Block 82: May 10, 2013



There are days, even after 80-some of these Cranes, that I look at my pile of triangles and trapezoids and wonder: How does this all go together?

Somedays I get it perfectly; others, I’m a bit off.

Que Sera.

Date: May 10, 2013

Crane: 82

Days Spent on Project: 82

Location: Apartment, Washington Heights, NYC

Person I would have sent it to: I will dedicate today’s Crane to Miss Torke, another one of my speech and diction teachers at Brebeuf.

Why was Public Speaking, Elocution, and Diction something offered at my high school?

Anyway, her assignments to memorize and recite various monologues from movies and plays and books continued the lessons I learned in Mr. Hicks’ Speech class. I enjoyed standing in front of people. I could confidently earn their attention. I could get them to listen. I felt comfortable doing it.

Big lessons to learn for the kid who just wanted to disappear forever a few years prior.

Music I listened to while sewing: Spotify is playing me music by an artist named Lusine!

My quest to turn my apartment into an early aught’s grungy coffee-shop continue, in not-so-breaking news.

Thoughts/Feelings behind the block: Yesterday felt  was if there was a connective energy buzzing in the air.

To provide some backstory… There’s a blog called Hyperbole and a Half, written by Allie Brosh. It’s been dormant for what seems like an eternity, although it’s probably only been a year. Her last post was about how debilitating Depression can be.

I feel like she’s been upfront in many of her posts about suffering from Depression. Not hearing from her, and knowing that some of her last posts were about not being the brightest place, made me wonder what was going on.

On Wednesday, it was announced on her blog that she would be posting something the next day.

And it was like an explosion happened in social-media-land. Many of my friends on Facebook or acquaintances on Twitter picked up on it. Many expressed happiness to know she was still around. We couldn’t wait to read and see what she had written.

Well, here it is. (Click here!)

It shouldn’t be a surprise that it again deals with her experiences with Depression. What gets me is how incredibly honest and upfront she is. What gets me is how she balances an incredibly weighty and sensitive, yet glossed over, topic with innocent and entertaining artwork.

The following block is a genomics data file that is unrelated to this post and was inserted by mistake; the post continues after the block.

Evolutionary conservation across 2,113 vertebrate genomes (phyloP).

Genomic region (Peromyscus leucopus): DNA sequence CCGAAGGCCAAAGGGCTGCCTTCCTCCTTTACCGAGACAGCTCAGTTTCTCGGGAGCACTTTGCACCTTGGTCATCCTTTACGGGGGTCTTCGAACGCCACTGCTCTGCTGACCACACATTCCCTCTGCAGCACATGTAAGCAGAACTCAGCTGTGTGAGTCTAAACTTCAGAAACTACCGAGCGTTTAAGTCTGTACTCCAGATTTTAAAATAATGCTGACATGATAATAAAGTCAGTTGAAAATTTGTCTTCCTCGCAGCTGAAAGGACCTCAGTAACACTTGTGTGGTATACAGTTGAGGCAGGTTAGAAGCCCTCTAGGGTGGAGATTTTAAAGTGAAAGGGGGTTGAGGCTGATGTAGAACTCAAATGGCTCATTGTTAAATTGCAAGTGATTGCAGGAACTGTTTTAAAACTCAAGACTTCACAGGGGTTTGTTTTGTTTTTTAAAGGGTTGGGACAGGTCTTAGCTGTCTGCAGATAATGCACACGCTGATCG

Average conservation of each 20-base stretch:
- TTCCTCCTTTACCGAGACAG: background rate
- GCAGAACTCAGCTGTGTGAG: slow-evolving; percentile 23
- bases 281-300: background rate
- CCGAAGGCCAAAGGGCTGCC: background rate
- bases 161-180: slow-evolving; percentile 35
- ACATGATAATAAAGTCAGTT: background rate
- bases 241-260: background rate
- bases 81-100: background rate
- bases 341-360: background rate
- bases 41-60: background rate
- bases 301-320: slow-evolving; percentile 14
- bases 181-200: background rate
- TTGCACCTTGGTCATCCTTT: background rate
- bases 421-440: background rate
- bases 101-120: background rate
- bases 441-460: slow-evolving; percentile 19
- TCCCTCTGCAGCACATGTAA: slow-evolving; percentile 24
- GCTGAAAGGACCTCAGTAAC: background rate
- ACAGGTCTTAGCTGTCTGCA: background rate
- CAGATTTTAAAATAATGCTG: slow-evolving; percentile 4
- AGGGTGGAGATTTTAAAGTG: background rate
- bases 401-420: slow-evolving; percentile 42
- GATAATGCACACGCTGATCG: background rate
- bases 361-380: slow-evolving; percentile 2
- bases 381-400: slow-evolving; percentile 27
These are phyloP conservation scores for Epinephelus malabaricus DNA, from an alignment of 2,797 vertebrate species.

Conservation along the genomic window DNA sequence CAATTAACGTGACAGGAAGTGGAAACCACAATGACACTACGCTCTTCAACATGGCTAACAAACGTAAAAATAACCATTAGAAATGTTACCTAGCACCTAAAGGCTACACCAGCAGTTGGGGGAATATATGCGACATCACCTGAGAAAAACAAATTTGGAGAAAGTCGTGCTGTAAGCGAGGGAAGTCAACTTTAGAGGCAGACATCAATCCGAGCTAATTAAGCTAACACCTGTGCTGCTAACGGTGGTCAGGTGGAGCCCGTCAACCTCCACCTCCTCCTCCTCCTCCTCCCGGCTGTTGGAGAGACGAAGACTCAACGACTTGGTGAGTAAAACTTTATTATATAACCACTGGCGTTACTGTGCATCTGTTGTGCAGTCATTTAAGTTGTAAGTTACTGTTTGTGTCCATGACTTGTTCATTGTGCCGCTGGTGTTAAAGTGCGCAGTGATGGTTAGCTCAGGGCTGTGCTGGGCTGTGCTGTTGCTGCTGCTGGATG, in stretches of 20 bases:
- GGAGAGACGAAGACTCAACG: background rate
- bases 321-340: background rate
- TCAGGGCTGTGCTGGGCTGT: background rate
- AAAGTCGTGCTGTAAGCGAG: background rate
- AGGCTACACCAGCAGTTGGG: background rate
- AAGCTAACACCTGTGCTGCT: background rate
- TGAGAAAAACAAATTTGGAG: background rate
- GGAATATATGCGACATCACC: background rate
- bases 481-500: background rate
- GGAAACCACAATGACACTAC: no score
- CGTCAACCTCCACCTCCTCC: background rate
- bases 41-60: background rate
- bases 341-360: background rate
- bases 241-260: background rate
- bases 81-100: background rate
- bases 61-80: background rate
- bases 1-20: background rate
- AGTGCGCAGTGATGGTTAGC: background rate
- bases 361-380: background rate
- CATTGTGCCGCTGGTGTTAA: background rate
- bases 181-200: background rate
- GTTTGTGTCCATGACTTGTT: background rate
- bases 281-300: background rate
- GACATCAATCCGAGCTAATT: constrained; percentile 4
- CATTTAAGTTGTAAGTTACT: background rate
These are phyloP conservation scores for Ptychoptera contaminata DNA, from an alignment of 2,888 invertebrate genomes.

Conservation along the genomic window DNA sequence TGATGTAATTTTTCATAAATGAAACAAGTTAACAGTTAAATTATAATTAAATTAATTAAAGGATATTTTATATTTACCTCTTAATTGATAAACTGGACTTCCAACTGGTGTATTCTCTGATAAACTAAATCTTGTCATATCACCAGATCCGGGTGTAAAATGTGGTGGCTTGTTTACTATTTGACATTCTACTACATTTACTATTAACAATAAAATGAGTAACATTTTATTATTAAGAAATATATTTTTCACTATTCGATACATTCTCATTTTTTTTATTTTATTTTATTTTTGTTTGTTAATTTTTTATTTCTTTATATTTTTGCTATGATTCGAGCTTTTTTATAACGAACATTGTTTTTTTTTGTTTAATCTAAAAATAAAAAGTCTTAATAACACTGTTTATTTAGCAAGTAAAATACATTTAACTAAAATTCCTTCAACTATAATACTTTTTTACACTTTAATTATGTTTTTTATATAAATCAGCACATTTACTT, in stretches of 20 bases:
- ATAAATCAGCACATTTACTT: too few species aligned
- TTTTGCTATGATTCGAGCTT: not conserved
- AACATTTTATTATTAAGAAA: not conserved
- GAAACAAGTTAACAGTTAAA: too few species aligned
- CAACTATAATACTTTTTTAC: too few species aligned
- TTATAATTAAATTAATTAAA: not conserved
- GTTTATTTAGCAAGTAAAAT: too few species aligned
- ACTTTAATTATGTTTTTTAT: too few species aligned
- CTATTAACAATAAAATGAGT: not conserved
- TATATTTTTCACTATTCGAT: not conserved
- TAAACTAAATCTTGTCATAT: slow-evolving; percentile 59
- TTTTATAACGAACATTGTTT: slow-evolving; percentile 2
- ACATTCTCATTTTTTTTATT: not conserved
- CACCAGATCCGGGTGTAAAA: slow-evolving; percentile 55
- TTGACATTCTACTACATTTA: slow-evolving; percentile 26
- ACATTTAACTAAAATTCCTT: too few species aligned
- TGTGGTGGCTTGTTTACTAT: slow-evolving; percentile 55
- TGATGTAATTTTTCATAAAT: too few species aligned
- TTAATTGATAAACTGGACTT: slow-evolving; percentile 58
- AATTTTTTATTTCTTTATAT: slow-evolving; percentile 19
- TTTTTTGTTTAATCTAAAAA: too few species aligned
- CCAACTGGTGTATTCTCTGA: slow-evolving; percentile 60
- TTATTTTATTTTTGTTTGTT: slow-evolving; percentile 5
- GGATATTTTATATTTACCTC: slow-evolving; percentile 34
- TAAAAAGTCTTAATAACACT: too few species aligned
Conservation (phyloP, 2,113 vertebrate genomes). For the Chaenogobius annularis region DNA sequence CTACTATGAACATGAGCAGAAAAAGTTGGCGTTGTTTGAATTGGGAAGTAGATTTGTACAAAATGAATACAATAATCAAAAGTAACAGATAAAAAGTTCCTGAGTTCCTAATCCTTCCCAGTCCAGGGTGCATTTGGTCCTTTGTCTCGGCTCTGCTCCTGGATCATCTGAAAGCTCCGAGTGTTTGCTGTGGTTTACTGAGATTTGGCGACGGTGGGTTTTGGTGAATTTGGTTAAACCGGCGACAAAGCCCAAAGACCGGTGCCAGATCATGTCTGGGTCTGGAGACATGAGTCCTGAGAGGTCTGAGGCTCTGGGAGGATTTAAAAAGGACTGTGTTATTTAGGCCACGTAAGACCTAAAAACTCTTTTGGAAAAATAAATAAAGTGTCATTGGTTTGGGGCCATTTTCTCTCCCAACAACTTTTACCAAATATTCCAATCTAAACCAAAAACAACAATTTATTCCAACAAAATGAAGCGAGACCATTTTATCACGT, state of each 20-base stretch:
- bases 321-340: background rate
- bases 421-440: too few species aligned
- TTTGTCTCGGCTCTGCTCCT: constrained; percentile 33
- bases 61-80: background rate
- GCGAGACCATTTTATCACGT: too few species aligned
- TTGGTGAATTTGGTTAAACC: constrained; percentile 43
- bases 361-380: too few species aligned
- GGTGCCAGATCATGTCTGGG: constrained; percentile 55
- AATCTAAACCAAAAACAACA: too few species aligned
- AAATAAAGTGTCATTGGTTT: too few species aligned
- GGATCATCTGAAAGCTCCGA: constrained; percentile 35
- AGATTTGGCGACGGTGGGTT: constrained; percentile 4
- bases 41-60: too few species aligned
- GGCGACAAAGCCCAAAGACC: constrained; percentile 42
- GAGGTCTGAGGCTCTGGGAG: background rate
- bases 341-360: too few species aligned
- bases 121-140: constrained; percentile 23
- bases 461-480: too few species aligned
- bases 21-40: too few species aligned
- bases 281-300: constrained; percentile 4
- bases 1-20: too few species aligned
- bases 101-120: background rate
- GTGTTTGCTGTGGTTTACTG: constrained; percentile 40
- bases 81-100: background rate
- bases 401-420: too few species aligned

That she manages to write and draw humor around a subject, while NAILING what it feels like to battle depression is commendable.

I wish there were a way to nominate her for a Pulitzer. I hope she knows what kind of service she, and her blog, has done and can do regarding the de-stigmatization of Depression (and mental illness).

I’ll leave you with a quote: “I’ll just say this: Nobody can guarantee that it’s going to be okay, but — and I don’t know if this will be comforting to anyone else — the possibility exists that there’s a piece of corn on a floor somewhere that will make you just as confused about why you are laughing as you have ever been about why you are depressed. And even if everything still seems like hopeless bullshit, maybe it’s just pointless bullshit or weird bullshit or possibly not even bullshit. I don’t know.”

Weighty, right? Spot in, even?

What got me more about this was that several of my friends seemed to be saying the same thing: commending her, supporting her, applauding her bravery and humor and insight.

I’ve come to realize that more than a few of my friends and acquaintances deal with depression in their lives; whether the Upper-Case D Depression or not, it seems I’m not the only one who sometimes feels like I walk around in a fog.

Talking to a friend about it last night (via Facebook, of course), I was reminded that Allie’s “kernel of corn” moment is an optimistic way to end her blog entry and that the truth is that those moments don’t happen like that.

And I agree: life isn’t tidy or nice enough for us to have those specific moments when things snap back into place and we’re directed back towards a better path.

But I also think we DO have those “kernel of corn” opportunities in life. There will be things or people or ideas or feelings that remind us about a different path that we might take for a while. The sad part, in my opinion, is that we’ll eventually be misdirected away again. I feel that. My friend agreed. I think Allie might too.

It’s all a journey, none of which is easy.

So, let’s wrap today’s entry up thusly: we’re not alone. Other people out there, as strange as it seems, feel or don’t feel like you. Kernels of corn may not be waiting for us, but we can all try to find stand-ins that remind us to look another way for a while.


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